In 1981, the Australian Bureau of Statistics (ABS) conducted its first national survey of Australians living with a disability. The trailblazing Survey of Handicapped Persons (1981) was the first to provide valuable data on the lives of people with disabilities.
The survey was in response to the International Year of Disabled Persons (IYDP), a year that many consider to be a turning point in the Australian and international disability rights movement. According to Griffith University Emeritus Professor Lesley Chenoweth, it “would be hard to overstate the profound impact IYDP had on Australian society”.
Around this time, Griffith Library became involved in the MIND (Meeting the Information Needs of the Disabled) project. This nationwide initiative aimed to standardise library services for users with disabilities.
As part of this project, the Library began making taped recordings of readings for our vision-impaired students. Students with disabilities could also use dedicated intercom systems to request help from Library staff.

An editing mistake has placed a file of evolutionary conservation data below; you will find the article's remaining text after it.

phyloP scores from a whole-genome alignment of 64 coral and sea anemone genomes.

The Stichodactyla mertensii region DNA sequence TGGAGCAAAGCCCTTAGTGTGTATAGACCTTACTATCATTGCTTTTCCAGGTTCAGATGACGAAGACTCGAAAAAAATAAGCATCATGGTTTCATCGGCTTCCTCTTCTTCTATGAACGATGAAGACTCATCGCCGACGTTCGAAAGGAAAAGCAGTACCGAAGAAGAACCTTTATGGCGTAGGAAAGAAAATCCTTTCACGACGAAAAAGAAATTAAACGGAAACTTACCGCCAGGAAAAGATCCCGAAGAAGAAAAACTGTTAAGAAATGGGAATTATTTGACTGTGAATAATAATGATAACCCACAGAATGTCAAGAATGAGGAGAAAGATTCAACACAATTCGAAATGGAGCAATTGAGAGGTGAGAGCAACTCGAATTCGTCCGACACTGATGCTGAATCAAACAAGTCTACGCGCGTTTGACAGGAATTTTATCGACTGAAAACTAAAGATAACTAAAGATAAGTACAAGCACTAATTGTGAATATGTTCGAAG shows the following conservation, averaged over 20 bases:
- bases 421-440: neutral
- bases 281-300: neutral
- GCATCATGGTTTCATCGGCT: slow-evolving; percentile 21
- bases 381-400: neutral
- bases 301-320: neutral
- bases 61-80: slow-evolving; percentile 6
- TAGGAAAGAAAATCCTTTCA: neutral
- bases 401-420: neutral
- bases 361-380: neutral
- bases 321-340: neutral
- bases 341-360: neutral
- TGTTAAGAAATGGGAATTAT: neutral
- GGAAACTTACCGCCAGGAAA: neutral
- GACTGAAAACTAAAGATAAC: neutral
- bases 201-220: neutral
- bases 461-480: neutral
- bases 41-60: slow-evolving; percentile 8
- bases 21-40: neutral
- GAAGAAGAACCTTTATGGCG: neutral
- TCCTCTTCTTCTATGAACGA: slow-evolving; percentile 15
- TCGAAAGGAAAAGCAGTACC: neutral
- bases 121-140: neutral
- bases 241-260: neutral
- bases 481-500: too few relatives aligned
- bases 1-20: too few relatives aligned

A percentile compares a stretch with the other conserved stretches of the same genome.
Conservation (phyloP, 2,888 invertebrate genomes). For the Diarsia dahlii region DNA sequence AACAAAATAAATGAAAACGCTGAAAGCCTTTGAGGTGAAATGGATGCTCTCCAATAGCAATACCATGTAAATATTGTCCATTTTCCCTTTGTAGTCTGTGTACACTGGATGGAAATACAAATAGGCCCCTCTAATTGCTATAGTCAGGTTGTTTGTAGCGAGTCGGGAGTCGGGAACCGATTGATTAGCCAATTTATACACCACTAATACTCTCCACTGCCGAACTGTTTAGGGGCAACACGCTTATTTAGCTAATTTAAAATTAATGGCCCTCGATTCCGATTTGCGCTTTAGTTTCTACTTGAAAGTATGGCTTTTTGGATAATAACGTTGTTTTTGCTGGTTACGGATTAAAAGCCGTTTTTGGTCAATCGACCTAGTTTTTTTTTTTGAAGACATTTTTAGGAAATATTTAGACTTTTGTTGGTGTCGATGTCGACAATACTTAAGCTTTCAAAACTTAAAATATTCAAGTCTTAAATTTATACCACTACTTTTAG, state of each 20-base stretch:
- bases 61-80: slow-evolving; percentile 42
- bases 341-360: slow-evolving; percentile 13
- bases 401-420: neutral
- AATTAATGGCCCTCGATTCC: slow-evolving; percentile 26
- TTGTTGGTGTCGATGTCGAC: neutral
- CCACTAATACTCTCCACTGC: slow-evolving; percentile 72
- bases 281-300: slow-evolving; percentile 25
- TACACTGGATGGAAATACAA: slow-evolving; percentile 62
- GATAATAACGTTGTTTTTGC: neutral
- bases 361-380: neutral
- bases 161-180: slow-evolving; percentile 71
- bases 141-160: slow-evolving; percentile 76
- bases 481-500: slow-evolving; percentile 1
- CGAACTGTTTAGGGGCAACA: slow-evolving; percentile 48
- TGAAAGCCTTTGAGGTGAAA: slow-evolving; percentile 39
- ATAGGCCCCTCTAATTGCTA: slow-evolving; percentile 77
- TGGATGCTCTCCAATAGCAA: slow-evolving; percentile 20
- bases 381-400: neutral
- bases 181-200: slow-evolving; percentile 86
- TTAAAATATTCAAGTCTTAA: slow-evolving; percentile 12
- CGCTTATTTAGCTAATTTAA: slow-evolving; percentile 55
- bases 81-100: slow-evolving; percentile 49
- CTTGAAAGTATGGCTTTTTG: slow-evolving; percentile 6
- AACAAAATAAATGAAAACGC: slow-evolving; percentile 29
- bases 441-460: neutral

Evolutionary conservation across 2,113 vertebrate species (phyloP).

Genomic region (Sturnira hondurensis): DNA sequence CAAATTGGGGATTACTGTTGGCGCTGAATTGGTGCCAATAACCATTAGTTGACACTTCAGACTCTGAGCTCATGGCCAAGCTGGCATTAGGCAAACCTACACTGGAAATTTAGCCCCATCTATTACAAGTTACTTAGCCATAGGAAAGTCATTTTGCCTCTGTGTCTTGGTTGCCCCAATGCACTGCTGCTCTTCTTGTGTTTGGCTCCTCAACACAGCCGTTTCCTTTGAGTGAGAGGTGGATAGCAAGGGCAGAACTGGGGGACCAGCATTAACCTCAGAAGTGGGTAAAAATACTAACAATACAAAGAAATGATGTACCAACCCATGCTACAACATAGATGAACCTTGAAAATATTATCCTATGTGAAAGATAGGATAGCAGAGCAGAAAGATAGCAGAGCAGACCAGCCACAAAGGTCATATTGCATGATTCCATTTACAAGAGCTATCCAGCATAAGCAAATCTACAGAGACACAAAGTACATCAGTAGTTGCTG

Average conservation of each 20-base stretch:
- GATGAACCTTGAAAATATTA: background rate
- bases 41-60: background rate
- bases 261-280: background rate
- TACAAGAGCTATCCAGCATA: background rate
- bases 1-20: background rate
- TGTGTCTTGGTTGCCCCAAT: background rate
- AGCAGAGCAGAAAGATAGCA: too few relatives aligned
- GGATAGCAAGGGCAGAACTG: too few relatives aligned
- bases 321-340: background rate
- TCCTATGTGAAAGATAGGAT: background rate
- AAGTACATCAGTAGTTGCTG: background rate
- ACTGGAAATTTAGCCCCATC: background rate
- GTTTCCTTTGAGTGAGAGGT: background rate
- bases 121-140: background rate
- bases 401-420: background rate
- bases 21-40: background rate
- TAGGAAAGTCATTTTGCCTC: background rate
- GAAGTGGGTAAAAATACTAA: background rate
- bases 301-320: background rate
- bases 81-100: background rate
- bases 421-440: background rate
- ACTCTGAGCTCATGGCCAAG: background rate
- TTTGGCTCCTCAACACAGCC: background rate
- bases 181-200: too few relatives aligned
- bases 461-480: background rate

In their latest survey, the ABS reported there are 4.4 million Australians living with a disability. Of those, one in six (16.1%) aged 15 years and over has a bachelor degree or above.
While much progress has been made over the last several decades, as Michelle Marquardt of the ABS notes, “there are significant gaps in every state and territory for labour force participation, educational attainment and household income, if you compare the circumstances of people with disability, with people without disability”.
The University’s Disability Action Plan now drives Griffith’s goals and actions in this area. It promotes the changes needed to work towards the full participation of people with disabilities in education and employment.
If you are a student with a disability, find out how the university can help you make the most of your student experience.